Commenting on the drop in the price of cocoa paid to farmers in Côte d’Ivoire, Fairtrade’s Senior Cocoa Advisor Jon Walker says:
“The new Ivorian farm gate cocoa price is a blow to cocoa farmers, 18 percent below the October 2020 harvest value. This price is too low to alleviate poverty, much less build toward a living income for farmers. Farmers and their families suffer when cocoa is cheap.
“There will be no sustainable cocoa until farmers and their families are earning a living income. Cheap cocoa is a false economy for the $100 billion chocolate industry, leading to endless discussions and initiatives about sustainability which are rooted in the low price of cocoa and low income of farmers.
“The reality is, Fairtrade cocoa farmers are doing their best to farm ecologically, follow through on human rights and create strong, viable and representative cooperatives which we are proud to support through our West Africa Cocoa Programme, and through our living income prices and projects with some leading brands and retailers.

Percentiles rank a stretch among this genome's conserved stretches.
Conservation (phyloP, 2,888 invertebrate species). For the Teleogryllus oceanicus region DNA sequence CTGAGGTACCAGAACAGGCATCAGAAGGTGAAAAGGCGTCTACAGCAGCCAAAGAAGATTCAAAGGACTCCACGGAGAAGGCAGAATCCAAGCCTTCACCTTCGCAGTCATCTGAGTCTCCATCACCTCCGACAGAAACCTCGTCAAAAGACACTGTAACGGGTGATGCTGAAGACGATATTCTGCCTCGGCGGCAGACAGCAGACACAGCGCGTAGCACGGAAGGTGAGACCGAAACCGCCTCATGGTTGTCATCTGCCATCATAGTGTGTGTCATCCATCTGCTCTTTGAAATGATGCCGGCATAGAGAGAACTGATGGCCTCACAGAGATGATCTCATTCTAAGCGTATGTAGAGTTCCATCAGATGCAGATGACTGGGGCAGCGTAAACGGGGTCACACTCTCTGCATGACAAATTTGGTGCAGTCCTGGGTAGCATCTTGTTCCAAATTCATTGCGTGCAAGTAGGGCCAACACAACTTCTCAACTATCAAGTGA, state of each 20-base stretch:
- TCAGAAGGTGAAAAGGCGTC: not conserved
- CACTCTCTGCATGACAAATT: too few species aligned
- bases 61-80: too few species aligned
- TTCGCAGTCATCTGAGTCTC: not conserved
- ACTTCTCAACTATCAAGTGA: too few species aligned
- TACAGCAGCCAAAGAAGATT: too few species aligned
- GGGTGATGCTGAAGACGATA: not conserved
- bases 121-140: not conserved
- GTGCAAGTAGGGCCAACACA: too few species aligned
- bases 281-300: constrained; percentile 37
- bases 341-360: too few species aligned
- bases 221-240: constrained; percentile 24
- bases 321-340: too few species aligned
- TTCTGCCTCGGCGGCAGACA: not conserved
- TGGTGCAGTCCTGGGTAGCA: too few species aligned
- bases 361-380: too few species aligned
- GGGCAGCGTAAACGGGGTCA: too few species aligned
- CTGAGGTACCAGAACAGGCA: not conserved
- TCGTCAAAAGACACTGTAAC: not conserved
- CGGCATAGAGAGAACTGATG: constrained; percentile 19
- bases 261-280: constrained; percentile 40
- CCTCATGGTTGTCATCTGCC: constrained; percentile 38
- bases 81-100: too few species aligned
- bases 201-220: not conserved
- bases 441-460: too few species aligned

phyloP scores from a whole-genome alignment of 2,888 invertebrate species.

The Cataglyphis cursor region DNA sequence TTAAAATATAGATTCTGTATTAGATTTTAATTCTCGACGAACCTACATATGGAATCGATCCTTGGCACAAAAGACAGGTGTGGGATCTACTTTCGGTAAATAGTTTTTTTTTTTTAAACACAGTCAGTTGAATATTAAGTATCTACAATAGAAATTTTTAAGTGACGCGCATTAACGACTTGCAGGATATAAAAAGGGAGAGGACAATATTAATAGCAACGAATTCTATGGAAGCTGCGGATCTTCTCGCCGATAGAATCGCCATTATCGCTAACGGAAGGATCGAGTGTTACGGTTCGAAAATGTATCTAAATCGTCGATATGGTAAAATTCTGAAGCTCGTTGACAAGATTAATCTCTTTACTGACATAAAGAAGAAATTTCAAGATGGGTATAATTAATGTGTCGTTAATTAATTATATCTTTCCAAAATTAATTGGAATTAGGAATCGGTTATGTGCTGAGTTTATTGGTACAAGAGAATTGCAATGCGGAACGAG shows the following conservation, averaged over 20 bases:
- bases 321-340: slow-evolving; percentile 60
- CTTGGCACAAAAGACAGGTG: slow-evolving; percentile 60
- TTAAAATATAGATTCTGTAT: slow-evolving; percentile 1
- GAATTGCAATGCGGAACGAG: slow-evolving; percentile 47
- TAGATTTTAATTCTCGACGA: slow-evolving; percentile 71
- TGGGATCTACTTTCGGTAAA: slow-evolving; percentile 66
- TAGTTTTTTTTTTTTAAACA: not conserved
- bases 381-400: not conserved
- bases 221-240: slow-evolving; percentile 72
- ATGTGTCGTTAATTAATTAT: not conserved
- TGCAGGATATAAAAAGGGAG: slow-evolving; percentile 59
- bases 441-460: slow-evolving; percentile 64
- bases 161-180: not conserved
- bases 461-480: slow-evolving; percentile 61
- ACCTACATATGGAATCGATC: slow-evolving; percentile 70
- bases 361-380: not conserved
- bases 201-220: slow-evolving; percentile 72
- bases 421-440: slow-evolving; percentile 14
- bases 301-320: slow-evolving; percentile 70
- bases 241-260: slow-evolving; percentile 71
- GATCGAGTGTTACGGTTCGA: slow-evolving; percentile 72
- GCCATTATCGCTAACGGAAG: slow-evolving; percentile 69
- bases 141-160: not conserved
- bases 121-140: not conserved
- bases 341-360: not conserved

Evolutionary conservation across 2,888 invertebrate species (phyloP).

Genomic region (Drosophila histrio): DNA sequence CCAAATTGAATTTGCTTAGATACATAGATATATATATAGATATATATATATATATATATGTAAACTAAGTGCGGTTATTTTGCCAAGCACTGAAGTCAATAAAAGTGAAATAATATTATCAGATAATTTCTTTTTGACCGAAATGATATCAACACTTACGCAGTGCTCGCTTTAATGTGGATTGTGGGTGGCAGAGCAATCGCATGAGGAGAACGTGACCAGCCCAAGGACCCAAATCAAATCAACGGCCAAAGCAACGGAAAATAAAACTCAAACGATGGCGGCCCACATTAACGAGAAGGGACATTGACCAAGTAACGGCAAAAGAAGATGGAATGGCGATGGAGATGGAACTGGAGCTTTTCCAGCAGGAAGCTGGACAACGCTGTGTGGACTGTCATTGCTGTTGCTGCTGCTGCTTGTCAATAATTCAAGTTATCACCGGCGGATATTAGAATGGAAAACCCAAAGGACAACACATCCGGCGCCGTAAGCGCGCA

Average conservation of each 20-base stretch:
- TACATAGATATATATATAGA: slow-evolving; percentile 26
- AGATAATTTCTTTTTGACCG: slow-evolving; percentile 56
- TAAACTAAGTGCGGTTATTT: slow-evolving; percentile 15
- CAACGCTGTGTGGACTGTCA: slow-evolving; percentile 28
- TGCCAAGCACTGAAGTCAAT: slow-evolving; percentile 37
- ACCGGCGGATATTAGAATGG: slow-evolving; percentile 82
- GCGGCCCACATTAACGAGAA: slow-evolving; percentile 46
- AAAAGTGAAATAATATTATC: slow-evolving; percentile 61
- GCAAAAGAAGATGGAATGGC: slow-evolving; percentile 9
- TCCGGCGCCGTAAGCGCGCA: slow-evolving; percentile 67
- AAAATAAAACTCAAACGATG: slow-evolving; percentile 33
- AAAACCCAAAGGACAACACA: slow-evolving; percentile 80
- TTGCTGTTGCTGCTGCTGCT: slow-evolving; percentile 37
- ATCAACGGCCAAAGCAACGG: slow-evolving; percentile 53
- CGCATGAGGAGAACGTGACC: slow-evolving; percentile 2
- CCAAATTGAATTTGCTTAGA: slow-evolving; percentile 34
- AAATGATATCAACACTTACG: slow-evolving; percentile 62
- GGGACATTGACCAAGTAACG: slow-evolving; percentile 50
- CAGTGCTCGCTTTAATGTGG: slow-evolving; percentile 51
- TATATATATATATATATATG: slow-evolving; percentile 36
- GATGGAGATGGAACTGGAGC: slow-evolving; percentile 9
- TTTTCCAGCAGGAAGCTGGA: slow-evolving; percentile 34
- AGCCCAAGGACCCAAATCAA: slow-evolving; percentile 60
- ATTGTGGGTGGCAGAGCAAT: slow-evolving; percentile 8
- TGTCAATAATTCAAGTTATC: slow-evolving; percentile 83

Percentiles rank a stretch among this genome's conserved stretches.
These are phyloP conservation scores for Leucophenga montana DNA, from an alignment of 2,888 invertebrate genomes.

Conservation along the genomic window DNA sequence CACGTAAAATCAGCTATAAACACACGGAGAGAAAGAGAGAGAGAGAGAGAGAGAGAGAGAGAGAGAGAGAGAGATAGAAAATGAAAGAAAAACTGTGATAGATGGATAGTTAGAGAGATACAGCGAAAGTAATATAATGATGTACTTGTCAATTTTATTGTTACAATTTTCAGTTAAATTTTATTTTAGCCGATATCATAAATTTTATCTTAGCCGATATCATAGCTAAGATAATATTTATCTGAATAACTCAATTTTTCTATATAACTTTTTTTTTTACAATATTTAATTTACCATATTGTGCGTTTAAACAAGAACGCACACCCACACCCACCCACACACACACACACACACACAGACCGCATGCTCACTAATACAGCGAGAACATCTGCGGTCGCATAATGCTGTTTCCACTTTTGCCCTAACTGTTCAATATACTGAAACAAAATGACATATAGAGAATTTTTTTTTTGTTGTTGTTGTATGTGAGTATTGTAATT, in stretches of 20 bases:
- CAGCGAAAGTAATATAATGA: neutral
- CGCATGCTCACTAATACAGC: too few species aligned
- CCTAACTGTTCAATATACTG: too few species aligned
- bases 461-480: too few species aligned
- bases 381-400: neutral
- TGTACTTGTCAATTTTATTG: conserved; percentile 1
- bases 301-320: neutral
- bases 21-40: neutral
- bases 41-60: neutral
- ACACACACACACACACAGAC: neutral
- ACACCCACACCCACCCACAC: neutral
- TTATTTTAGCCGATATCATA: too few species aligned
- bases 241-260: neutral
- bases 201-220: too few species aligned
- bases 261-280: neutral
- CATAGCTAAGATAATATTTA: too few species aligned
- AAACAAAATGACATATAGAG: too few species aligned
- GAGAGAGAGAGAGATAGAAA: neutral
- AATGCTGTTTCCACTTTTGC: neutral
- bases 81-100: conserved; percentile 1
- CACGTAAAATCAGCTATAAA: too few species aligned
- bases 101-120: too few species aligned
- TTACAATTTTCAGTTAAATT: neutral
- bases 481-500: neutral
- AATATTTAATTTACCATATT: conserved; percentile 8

“Ivorian Fairtrade certified cooperatives will continue to earn the Fairtrade Minimum Price for cocoa. This means for every tonne of cocoa sold on Fairtrade terms an additional $121.70 per tonne will be paid to farmers, making up some of the farmers’ losses. In addition, the $240 Fairtrade Premium per tonne is paid, which coops and their farmer members choose how to invest to benefit their businesses and communities.
“But it’s not good enough for only some farmers to have this safety net. All chocolate companies and retailers as well as governments, supported by consumers and farmers, need to take up their responsibility for the steps needed for cocoa farmers to earn a living income, which is after all a human right.
“Our West Africa Cocoa Programme evaluation shows the progress in Fairtrade cooperatives. We believe strong, viable and representative cooperatives combined with fair prices, premiums and long term contracts are critical elements of a sustainable cocoa and chocolate sector.”